Daniel Goleman’s definition of emotion, who introduced the concept of Emotional Intelligence, is as follows: ‘A feeling and thoughts specific to this feeling, psychological states and a set of movement tendencies.” It’s a slightly broader definition of emotion than we think. Think of it this way: a woman lives with a wolf dog and she just had a baby. One day, the woman goes to the nearby grocery store and when she returns, she sees the dog at the door with blood on its mouth. Thinking that it has done something to her baby, she tosses the dog from the fifth floor into the apartment space. At that moment, the baby’s voice is heard; the woman runs inside and looks, a strangled snake is lying on the floor next to the baby and she then realizes that the dog saved her baby’s life.
According to Goleman:
It’s a feeling: the woman is afraid when she sees the dog in that state.
• Thoughts regarding the feeling: Learned wild behavior took action, it killed my baby, she concluded.
• Psychological and biological states: fear turning to anger, anger to violence, blood rushing to the feet and arms, palpitations, sweating, and attack.
• A series of actions: Injuring the dog.
According to Goleman and many psychologists, this entire sequence of movements expresses emotion to us (9).
In the meantime, let me expand the example with a topic that came to my mind; What if the woman had another 2-3-year-old child and found him waiting in front of the door with blood on his hands? Could the woman throw her child into the space of the apartment?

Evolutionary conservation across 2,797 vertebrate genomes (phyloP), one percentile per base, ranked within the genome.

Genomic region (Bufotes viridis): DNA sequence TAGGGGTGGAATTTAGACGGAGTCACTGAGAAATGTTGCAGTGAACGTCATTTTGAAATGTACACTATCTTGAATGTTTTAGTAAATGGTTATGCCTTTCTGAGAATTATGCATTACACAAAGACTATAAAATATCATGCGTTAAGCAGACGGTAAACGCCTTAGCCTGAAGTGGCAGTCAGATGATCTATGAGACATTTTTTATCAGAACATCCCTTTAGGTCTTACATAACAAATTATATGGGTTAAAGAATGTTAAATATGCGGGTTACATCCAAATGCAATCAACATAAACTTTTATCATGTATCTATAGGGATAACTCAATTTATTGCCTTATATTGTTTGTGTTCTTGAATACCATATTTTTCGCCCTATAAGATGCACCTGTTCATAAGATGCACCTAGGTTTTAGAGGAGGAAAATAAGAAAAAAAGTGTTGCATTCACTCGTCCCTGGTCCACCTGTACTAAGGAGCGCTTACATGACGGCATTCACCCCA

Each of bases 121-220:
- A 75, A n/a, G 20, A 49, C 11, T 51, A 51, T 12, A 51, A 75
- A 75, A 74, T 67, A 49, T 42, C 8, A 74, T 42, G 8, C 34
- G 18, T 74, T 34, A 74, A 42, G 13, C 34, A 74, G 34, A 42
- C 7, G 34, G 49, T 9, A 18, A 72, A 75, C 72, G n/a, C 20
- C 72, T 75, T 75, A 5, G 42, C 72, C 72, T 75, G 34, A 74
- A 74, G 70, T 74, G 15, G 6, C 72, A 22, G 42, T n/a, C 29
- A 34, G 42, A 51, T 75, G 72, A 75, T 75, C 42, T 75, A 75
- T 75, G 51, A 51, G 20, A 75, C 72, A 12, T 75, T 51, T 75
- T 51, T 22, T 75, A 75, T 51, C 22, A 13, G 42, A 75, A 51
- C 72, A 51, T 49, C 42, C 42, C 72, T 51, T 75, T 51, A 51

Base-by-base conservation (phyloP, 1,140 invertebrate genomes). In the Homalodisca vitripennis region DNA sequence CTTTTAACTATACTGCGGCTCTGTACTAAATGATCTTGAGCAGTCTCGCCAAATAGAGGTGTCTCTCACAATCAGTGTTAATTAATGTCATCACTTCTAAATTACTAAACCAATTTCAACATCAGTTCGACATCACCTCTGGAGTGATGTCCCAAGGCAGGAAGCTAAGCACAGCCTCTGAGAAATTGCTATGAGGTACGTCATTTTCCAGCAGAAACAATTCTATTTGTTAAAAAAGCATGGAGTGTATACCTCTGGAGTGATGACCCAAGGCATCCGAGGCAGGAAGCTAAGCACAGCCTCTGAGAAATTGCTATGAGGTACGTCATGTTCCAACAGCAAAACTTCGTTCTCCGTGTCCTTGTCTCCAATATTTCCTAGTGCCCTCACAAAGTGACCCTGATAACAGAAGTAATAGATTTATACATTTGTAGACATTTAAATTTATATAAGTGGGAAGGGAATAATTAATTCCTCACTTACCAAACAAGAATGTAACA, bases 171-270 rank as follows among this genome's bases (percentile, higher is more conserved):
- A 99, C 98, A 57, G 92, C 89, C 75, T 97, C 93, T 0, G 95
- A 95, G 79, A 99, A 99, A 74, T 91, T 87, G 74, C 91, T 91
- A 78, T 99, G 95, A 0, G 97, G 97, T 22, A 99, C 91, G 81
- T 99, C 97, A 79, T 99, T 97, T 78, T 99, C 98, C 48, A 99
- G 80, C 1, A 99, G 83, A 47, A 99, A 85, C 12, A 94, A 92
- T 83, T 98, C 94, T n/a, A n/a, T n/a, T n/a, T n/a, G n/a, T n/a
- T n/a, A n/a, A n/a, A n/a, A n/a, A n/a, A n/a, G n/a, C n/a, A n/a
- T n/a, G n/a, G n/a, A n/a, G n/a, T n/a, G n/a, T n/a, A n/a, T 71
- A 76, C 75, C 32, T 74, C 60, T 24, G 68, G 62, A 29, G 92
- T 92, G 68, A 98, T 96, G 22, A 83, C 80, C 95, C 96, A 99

So what is empathy? Empathy is a simulation. When we all see a child falling and crying, we get upset and help. Because we all know that feeling, we can easily simulate it. I’m not talking about mirror neurons, the neurons in our brains that allow us to imitate the actions of others, which have been conclusively proven to be present in monkeys and birds but still controversial in humans. Psychologists say that thanks to simulation, we can understand the facial expressions, body movements and actions of others and that we can analyze the emotions of the other person based on our own emotions without thinking too long (10).
Goleman speaks of three types of empathy for leaders:
1) Cognitive empathy: the ability to understand the other person’s point of view
2) Emotional empathy: the ability to understand the emotions of others
3) Empathic concern: the ability to sense the other person’s needs from you.
Shall we test ourselves for emotional competence now? This test is only the emotional competency section of an emotional intelligence test consisting of self-image, extraversion-introversion, independence, childhood-adulthood, leadership-followership, work dedication, and emotional competency tests. Only you will see the results yourself, so please be sincere. I will tell you how to evaluate yourself at the end of the test.
“Are You Emotionally Competent?” Section (11) of Mark Daniel’s EQ Test: